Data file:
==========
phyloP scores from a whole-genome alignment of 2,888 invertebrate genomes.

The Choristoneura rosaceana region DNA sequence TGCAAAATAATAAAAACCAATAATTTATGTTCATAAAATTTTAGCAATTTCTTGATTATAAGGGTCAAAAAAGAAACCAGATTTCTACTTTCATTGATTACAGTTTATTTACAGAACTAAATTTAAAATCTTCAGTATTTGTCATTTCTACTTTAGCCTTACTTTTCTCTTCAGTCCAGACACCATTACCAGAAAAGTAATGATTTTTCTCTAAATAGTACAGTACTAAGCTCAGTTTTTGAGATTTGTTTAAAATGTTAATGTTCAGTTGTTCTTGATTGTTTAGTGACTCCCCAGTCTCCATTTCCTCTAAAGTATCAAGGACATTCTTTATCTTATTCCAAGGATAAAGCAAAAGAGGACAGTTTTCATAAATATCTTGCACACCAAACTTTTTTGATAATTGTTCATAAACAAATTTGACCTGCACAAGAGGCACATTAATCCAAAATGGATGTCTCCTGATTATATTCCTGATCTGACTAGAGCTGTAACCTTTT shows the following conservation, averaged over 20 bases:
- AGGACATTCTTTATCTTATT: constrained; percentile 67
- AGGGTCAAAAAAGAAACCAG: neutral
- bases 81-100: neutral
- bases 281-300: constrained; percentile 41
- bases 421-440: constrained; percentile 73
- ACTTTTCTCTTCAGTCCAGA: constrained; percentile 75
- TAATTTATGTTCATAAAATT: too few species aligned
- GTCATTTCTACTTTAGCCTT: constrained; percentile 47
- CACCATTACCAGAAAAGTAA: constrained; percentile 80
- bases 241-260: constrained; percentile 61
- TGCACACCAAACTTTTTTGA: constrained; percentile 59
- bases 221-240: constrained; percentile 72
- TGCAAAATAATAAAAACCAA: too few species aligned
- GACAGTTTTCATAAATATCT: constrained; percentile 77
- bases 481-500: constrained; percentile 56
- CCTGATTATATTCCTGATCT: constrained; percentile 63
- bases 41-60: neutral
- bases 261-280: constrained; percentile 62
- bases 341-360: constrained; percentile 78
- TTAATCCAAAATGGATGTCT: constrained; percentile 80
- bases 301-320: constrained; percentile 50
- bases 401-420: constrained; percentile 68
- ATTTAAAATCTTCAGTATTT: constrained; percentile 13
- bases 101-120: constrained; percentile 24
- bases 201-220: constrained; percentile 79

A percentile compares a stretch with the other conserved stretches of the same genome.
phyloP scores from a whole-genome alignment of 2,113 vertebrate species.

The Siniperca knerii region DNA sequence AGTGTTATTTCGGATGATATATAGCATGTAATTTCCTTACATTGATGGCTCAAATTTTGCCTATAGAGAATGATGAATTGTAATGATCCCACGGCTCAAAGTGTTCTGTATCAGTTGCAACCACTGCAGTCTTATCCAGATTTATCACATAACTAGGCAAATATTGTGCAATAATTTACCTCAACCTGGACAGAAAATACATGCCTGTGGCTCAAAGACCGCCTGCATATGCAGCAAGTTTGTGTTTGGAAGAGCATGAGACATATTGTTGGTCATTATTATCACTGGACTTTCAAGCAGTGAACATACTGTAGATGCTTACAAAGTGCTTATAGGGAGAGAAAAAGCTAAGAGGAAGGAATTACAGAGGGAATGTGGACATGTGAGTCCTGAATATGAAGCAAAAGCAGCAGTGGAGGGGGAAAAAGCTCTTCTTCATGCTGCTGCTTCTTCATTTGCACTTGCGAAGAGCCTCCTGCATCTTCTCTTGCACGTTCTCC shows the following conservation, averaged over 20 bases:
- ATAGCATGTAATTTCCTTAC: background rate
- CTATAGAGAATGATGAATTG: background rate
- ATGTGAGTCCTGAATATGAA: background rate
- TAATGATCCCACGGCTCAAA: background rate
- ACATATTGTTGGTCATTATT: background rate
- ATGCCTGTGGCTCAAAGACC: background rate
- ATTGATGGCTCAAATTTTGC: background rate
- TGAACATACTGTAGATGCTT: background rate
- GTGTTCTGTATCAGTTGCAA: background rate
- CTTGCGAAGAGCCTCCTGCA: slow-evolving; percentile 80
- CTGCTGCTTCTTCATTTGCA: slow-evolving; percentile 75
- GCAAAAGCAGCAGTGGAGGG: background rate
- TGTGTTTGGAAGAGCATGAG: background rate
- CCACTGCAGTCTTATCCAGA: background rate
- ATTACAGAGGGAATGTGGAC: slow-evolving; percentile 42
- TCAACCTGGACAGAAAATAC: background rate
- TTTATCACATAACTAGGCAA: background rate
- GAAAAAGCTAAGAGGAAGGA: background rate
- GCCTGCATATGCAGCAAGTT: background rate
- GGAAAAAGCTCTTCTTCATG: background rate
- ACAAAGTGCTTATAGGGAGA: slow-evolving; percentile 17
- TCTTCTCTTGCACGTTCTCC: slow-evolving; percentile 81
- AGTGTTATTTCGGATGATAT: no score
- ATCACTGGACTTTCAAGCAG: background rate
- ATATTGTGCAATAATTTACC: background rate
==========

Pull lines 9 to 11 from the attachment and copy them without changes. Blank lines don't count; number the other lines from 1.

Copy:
- TAATTTATGTTCATAAAATT: too few species aligned
- GTCATTTCTACTTTAGCCTT: constrained; percentile 47
- CACCATTACCAGAAAAGTAA: constrained; percentile 80